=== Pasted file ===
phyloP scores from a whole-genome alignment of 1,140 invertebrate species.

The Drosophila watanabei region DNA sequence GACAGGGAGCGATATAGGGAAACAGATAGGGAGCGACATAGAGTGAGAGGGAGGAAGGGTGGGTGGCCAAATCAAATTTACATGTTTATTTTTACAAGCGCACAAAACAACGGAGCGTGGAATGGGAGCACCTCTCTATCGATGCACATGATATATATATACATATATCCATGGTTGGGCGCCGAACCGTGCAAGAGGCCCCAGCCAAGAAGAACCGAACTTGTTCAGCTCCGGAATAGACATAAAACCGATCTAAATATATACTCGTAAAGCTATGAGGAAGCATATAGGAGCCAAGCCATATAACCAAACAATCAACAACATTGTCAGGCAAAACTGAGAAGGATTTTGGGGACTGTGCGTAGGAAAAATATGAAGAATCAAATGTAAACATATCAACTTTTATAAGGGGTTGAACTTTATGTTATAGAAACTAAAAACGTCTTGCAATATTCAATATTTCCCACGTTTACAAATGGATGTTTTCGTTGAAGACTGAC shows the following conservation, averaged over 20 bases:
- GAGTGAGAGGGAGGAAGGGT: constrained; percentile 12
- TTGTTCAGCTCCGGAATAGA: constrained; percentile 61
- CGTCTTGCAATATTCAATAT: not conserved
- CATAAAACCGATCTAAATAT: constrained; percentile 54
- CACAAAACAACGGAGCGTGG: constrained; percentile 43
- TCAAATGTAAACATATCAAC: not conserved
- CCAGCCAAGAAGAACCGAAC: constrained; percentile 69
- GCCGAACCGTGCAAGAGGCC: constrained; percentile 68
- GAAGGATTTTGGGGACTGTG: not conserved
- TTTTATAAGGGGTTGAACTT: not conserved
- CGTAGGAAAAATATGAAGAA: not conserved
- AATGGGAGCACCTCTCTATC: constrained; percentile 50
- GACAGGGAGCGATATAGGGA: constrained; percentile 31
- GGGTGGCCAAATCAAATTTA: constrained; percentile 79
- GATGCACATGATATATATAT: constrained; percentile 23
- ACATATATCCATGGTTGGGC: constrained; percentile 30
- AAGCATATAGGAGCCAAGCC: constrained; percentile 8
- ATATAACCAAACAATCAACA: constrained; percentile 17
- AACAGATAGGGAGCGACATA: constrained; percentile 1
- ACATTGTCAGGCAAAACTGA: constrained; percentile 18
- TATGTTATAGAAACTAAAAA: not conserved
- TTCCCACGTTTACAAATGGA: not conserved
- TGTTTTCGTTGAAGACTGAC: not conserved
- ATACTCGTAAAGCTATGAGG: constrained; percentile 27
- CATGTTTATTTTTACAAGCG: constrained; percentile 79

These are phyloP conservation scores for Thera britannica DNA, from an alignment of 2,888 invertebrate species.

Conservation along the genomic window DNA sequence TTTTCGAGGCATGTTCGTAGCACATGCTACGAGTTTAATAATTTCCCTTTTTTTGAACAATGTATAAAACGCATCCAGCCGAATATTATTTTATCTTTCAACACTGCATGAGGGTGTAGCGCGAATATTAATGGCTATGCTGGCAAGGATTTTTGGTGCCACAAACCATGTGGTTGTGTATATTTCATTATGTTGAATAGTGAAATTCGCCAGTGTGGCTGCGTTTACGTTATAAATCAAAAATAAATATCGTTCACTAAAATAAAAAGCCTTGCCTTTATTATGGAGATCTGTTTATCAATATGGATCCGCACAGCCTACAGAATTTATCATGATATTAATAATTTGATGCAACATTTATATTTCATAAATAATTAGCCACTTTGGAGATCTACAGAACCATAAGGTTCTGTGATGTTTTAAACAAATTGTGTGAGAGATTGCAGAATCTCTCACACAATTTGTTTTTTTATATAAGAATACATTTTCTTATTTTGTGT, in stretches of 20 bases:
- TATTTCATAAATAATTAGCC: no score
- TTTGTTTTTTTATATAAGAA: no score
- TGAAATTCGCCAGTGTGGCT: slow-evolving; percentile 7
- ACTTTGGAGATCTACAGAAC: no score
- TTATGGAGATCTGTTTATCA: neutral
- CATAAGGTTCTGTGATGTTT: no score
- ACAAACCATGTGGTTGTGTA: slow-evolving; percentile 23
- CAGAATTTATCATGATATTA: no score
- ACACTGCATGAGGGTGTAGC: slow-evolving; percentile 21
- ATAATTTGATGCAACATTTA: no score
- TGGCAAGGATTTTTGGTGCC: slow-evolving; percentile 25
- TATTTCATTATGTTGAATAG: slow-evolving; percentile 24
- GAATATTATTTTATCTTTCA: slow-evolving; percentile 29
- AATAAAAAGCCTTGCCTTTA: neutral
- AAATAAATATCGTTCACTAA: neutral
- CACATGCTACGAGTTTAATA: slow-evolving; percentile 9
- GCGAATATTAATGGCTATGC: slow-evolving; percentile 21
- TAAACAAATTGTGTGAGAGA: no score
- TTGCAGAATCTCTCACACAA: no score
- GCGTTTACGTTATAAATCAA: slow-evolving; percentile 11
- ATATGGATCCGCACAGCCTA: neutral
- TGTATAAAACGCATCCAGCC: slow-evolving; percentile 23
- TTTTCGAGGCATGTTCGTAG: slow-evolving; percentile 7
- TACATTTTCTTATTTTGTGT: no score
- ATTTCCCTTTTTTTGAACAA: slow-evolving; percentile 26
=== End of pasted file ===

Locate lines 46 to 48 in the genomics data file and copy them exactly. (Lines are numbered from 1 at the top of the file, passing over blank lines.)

- GCGAATATTAATGGCTATGC: slow-evolving; percentile 21
- TAAACAAATTGTGTGAGAGA: no score
- TTGCAGAATCTCTCACACAA: no score